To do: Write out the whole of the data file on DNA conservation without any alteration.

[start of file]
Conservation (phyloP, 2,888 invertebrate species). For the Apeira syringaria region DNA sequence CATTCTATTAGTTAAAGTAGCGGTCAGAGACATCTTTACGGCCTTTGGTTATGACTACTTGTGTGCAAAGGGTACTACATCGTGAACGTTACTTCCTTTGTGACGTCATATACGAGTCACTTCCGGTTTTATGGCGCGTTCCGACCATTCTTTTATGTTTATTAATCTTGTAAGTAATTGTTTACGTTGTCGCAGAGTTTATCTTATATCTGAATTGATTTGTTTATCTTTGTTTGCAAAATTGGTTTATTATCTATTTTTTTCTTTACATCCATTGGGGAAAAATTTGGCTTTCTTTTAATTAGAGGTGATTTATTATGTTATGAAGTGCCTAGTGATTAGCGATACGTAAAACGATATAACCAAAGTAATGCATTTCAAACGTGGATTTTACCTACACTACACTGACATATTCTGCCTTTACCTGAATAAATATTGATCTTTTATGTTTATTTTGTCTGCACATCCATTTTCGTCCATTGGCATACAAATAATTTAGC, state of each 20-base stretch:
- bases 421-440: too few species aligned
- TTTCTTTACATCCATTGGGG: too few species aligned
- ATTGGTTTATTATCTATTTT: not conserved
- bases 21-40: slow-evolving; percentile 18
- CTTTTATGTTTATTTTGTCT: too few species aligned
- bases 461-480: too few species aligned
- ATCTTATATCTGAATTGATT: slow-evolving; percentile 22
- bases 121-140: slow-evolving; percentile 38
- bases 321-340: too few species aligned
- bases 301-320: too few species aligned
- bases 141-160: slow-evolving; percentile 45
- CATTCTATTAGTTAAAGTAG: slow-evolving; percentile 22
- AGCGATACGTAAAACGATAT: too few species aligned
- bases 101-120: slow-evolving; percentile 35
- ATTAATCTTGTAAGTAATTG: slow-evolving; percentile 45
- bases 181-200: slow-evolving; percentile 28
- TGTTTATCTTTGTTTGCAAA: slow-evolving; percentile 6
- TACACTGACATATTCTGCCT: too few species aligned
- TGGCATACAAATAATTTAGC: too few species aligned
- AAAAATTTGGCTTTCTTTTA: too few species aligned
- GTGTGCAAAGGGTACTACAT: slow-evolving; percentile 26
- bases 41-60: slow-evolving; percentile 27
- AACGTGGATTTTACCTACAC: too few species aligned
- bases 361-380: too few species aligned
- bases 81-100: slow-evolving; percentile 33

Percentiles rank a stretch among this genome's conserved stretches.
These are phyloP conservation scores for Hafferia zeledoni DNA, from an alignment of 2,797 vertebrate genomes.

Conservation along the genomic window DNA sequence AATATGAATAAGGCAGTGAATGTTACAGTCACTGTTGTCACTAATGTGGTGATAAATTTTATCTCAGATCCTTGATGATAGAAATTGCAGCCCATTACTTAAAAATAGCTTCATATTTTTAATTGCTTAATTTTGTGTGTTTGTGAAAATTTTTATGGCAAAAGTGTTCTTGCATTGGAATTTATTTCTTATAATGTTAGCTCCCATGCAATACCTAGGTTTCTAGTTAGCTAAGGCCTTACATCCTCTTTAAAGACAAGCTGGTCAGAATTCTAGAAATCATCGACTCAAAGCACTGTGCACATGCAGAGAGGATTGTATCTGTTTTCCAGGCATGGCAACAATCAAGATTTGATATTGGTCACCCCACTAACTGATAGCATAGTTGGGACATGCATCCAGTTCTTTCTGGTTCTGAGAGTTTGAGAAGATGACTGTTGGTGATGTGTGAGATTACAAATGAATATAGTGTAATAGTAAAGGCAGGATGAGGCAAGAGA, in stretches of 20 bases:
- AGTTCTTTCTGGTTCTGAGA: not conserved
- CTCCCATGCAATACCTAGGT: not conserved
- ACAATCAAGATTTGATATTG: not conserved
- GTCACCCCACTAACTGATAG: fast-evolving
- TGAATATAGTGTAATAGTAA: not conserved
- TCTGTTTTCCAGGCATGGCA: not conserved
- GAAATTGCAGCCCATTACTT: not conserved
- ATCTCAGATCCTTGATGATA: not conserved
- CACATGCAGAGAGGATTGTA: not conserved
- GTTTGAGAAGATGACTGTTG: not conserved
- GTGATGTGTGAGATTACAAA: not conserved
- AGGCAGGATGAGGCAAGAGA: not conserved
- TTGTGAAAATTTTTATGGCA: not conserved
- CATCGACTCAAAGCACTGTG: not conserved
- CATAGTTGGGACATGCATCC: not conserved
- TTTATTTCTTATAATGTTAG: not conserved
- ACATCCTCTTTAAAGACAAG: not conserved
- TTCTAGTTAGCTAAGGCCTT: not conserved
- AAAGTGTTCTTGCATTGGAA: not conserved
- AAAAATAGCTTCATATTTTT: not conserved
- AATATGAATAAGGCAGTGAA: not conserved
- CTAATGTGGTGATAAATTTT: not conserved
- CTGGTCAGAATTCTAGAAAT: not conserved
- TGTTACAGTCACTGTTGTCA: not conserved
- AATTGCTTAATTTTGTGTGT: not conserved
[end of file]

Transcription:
Conservation (phyloP, 2,888 invertebrate species). For the Apeira syringaria region DNA sequence CATTCTATTAGTTAAAGTAGCGGTCAGAGACATCTTTACGGCCTTTGGTTATGACTACTTGTGTGCAAAGGGTACTACATCGTGAACGTTACTTCCTTTGTGACGTCATATACGAGTCACTTCCGGTTTTATGGCGCGTTCCGACCATTCTTTTATGTTTATTAATCTTGTAAGTAATTGTTTACGTTGTCGCAGAGTTTATCTTATATCTGAATTGATTTGTTTATCTTTGTTTGCAAAATTGGTTTATTATCTATTTTTTTCTTTACATCCATTGGGGAAAAATTTGGCTTTCTTTTAATTAGAGGTGATTTATTATGTTATGAAGTGCCTAGTGATTAGCGATACGTAAAACGATATAACCAAAGTAATGCATTTCAAACGTGGATTTTACCTACACTACACTGACATATTCTGCCTTTACCTGAATAAATATTGATCTTTTATGTTTATTTTGTCTGCACATCCATTTTCGTCCATTGGCATACAAATAATTTAGC, state of each 20-base stretch:
- bases 421-440: too few species aligned
- TTTCTTTACATCCATTGGGG: too few species aligned
- ATTGGTTTATTATCTATTTT: not conserved
- bases 21-40: slow-evolving; percentile 18
- CTTTTATGTTTATTTTGTCT: too few species aligned
- bases 461-480: too few species aligned
- ATCTTATATCTGAATTGATT: slow-evolving; percentile 22
- bases 121-140: slow-evolving; percentile 38
- bases 321-340: too few species aligned
- bases 301-320: too few species aligned
- bases 141-160: slow-evolving; percentile 45
- CATTCTATTAGTTAAAGTAG: slow-evolving; percentile 22
- AGCGATACGTAAAACGATAT: too few species aligned
- bases 101-120: slow-evolving; percentile 35
- ATTAATCTTGTAAGTAATTG: slow-evolving; percentile 45
- bases 181-200: slow-evolving; percentile 28
- TGTTTATCTTTGTTTGCAAA: slow-evolving; percentile 6
- TACACTGACATATTCTGCCT: too few species aligned
- TGGCATACAAATAATTTAGC: too few species aligned
- AAAAATTTGGCTTTCTTTTA: too few species aligned
- GTGTGCAAAGGGTACTACAT: slow-evolving; percentile 26
- bases 41-60: slow-evolving; percentile 27
- AACGTGGATTTTACCTACAC: too few species aligned
- bases 361-380: too few species aligned
- bases 81-100: slow-evolving; percentile 33

Percentiles rank a stretch among this genome's conserved stretches.
These are phyloP conservation scores for Hafferia zeledoni DNA, from an alignment of 2,797 vertebrate genomes.

Conservation along the genomic window DNA sequence AATATGAATAAGGCAGTGAATGTTACAGTCACTGTTGTCACTAATGTGGTGATAAATTTTATCTCAGATCCTTGATGATAGAAATTGCAGCCCATTACTTAAAAATAGCTTCATATTTTTAATTGCTTAATTTTGTGTGTTTGTGAAAATTTTTATGGCAAAAGTGTTCTTGCATTGGAATTTATTTCTTATAATGTTAGCTCCCATGCAATACCTAGGTTTCTAGTTAGCTAAGGCCTTACATCCTCTTTAAAGACAAGCTGGTCAGAATTCTAGAAATCATCGACTCAAAGCACTGTGCACATGCAGAGAGGATTGTATCTGTTTTCCAGGCATGGCAACAATCAAGATTTGATATTGGTCACCCCACTAACTGATAGCATAGTTGGGACATGCATCCAGTTCTTTCTGGTTCTGAGAGTTTGAGAAGATGACTGTTGGTGATGTGTGAGATTACAAATGAATATAGTGTAATAGTAAAGGCAGGATGAGGCAAGAGA, in stretches of 20 bases:
- AGTTCTTTCTGGTTCTGAGA: not conserved
- CTCCCATGCAATACCTAGGT: not conserved
- ACAATCAAGATTTGATATTG: not conserved
- GTCACCCCACTAACTGATAG: fast-evolving
- TGAATATAGTGTAATAGTAA: not conserved
- TCTGTTTTCCAGGCATGGCA: not conserved
- GAAATTGCAGCCCATTACTT: not conserved
- ATCTCAGATCCTTGATGATA: not conserved
- CACATGCAGAGAGGATTGTA: not conserved
- GTTTGAGAAGATGACTGTTG: not conserved
- GTGATGTGTGAGATTACAAA: not conserved
- AGGCAGGATGAGGCAAGAGA: not conserved
- TTGTGAAAATTTTTATGGCA: not conserved
- CATCGACTCAAAGCACTGTG: not conserved
- CATAGTTGGGACATGCATCC: not conserved
- TTTATTTCTTATAATGTTAG: not conserved
- ACATCCTCTTTAAAGACAAG: not conserved
- TTCTAGTTAGCTAAGGCCTT: not conserved
- AAAGTGTTCTTGCATTGGAA: not conserved
- AAAAATAGCTTCATATTTTT: not conserved
- AATATGAATAAGGCAGTGAA: not conserved
- CTAATGTGGTGATAAATTTT: not conserved
- CTGGTCAGAATTCTAGAAAT: not conserved
- TGTTACAGTCACTGTTGTCA: not conserved
- AATTGCTTAATTTTGTGTGT: not conserved